VPNs: $23B And Growing

The bulk of revenues are still in site-to-site and not in remote access.

By Sean Michael Kerner | Posted Jul 10, 2006
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Make no mistake about it, Virtual Private Networks (VPN) (define) are still big business.

A new report from Infonetics Research pegs the value of the VPN services market in 2005 to have been $23 billion, which represents 14 percent growth over 2004.

Growth is expected to continue, hitting $29 billion by 2009.

Jeff Wilson, principal analyst of VPNs and Security at research firm Infonetics, told internetnews.com that the VPN services market growth for 2006 is currently pegged at 11 percent.

In 2005, site-to-site VPNs accounted for 77 percent of the market's revenue while remote access only accounted for 23 percent. Wilson noted that a similar revenue breakdown is likely to continue.

"By 2009 we expect site-to-site will drop slightly to 72 percent and remote access will grow to 28 percent," Wilson said.

"There is a three or four year cycle of spending on remote access versus site-to-site in general, where one is on the rise while the other falls, but the introduction of SSL VPNs has introduced an extended period of growth for remote access VPN services."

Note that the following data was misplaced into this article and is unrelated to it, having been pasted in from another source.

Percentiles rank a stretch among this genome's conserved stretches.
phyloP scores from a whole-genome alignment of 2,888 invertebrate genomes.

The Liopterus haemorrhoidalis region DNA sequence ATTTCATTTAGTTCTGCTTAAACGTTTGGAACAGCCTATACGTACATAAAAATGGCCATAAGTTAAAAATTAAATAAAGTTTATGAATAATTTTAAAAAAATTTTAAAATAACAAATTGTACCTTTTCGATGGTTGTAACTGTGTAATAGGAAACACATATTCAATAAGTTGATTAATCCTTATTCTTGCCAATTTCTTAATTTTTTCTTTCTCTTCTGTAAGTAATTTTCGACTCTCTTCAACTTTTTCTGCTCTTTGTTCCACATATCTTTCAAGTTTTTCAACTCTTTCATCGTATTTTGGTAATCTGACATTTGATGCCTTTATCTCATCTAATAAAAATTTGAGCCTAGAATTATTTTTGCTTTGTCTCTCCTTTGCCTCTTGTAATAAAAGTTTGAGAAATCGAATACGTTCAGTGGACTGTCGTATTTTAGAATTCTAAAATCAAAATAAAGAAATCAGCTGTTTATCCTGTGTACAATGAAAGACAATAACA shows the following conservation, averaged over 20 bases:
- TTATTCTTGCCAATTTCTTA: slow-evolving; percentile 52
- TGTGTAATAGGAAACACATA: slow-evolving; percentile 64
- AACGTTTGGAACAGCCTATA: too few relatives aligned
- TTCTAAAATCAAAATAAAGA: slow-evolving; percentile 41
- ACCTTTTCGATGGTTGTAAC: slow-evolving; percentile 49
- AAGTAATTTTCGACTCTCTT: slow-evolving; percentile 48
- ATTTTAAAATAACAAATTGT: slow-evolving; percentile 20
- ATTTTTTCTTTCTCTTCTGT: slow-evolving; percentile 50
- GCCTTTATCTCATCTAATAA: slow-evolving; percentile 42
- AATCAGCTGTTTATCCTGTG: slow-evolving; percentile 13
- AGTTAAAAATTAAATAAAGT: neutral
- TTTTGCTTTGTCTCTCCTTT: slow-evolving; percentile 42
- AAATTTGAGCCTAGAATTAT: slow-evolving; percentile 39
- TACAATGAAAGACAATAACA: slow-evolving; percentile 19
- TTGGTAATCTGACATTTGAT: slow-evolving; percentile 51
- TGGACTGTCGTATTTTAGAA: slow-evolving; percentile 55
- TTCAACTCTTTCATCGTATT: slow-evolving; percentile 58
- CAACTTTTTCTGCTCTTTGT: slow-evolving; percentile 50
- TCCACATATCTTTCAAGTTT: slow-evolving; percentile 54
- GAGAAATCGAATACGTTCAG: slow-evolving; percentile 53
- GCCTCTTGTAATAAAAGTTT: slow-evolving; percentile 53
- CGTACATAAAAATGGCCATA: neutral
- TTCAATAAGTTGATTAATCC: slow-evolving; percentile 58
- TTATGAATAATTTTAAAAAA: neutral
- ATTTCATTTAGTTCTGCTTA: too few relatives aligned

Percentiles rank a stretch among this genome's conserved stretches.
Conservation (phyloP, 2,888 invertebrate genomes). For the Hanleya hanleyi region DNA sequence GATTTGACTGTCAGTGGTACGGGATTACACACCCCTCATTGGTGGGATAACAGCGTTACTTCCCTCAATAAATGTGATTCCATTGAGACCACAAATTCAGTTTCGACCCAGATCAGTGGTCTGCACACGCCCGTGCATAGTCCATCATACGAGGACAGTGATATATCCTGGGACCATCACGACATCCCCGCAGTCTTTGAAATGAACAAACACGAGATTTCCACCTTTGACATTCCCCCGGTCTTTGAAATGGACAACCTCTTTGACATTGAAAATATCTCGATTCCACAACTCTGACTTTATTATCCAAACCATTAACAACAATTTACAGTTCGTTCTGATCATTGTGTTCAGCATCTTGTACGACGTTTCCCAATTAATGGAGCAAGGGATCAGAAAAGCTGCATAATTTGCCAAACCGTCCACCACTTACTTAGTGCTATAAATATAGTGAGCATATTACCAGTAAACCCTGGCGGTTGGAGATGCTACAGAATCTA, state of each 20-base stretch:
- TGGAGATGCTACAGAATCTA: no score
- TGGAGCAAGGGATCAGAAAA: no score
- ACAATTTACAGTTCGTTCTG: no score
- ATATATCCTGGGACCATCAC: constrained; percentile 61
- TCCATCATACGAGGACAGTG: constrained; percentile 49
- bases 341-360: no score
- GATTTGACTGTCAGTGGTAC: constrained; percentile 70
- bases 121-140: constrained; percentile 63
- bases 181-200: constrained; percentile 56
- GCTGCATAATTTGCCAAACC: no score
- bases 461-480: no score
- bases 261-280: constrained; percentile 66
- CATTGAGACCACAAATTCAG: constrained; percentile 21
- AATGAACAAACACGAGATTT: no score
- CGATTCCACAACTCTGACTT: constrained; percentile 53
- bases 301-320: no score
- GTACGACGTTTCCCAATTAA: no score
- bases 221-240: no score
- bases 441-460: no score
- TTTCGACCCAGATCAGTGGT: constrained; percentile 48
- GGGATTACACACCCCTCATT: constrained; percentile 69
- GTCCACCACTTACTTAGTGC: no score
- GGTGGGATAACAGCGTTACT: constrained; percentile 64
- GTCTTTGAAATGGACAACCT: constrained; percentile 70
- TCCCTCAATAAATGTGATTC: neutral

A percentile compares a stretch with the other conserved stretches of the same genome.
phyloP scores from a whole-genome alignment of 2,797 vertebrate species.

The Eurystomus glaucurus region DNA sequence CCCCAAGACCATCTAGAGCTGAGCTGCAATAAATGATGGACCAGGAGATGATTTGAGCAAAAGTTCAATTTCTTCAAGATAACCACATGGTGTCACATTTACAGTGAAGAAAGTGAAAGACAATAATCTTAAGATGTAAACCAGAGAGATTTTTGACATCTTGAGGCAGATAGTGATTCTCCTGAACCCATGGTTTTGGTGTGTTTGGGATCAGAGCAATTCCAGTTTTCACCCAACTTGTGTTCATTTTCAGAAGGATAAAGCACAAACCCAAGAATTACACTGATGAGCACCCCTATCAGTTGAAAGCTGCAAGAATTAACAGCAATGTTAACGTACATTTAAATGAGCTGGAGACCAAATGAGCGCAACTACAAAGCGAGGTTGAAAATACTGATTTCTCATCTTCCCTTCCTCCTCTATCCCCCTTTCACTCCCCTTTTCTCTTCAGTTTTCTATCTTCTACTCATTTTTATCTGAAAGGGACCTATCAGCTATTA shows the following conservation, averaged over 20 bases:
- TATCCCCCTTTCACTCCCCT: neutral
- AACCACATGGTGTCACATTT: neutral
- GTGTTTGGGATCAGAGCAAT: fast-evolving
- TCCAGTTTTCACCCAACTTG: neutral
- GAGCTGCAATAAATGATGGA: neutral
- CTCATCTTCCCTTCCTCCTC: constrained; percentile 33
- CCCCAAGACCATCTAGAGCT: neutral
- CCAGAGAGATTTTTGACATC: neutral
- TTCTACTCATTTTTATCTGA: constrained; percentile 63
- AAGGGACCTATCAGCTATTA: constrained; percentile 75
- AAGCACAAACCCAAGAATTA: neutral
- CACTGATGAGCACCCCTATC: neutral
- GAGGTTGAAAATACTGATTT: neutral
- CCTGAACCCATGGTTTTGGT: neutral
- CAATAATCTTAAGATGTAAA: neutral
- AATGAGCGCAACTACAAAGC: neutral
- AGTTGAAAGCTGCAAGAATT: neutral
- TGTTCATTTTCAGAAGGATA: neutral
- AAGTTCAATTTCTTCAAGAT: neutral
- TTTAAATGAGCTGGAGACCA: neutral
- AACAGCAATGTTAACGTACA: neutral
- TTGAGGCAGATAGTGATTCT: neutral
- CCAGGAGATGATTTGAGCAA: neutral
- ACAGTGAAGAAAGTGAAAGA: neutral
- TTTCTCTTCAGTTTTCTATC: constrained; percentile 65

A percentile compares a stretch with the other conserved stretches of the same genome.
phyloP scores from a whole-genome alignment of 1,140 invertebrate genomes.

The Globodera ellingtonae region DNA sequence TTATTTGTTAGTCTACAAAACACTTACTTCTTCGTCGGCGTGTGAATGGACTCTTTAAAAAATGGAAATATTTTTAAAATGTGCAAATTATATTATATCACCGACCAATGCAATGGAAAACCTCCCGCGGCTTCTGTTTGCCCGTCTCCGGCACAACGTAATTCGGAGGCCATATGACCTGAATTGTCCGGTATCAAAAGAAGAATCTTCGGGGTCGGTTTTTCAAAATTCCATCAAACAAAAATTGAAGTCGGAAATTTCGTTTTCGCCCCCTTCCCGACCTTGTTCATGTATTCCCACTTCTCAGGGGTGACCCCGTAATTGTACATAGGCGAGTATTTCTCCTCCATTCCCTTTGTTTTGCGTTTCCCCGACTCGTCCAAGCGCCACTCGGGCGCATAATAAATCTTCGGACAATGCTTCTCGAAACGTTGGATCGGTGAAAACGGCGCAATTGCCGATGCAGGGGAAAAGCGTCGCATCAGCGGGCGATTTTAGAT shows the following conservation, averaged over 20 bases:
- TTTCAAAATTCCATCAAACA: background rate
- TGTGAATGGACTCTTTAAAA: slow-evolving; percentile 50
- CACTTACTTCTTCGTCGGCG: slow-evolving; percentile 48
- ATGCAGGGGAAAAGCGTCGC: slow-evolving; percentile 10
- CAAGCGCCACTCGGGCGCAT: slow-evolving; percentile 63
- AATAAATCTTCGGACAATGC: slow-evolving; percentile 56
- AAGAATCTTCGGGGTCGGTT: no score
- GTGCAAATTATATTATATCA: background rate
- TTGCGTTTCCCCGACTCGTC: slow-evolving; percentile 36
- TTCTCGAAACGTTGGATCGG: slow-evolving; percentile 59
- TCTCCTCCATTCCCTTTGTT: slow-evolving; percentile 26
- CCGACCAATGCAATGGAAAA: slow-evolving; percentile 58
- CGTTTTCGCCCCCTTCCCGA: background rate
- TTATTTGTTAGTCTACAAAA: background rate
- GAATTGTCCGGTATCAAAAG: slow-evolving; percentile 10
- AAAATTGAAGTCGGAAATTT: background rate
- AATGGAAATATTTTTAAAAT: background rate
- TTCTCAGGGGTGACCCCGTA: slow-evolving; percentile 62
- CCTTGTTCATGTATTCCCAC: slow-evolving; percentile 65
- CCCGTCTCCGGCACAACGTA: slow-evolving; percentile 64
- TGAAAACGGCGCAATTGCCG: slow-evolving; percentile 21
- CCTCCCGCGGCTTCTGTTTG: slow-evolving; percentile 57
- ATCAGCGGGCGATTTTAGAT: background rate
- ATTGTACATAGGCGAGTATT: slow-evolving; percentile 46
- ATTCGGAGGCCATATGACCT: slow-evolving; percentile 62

SSL VPNs offer the promise of simple remote access connectivity since from an end user standpoint they typically involve just a Web browser to access a corporate network.

They differ from their principal technology competitor IPSec VPNs in that IPSec typically requires an additional client application.

Earlier this year, Infonetics reported that IPSec (define) is currently dominant though losing ground over the next few years to SSL VPN-based VPNs (define).

In this most recent report, Wilson has pegged IPSec revenue as declining every year through 2009, while SSL VPN and MPLS (Multi-Protocol Layer Switching) (define) and MPLS/IPSec revenues rise.

Though security is a key concern that helps drive VPN growth, there are other drivers, as well.

"For VPNs the driving factors are the continued rollout of MPLS, the continued distribution of companies (spreading out, becoming more and more decentralized), and the increased need to have company information available at all times from all locations to maintain a competitive edge," Wilson said.

Infonetics' report also sizes the managed security market, which it values at $5 billion in 2005.

Nearly half the revenue comes from large organizations, with medium-sized outfits accounting for a third and small companies only by 21 percent. The managed security market is expected to grow to $8 billion by 2009.

Article courtesy of internetnews.com

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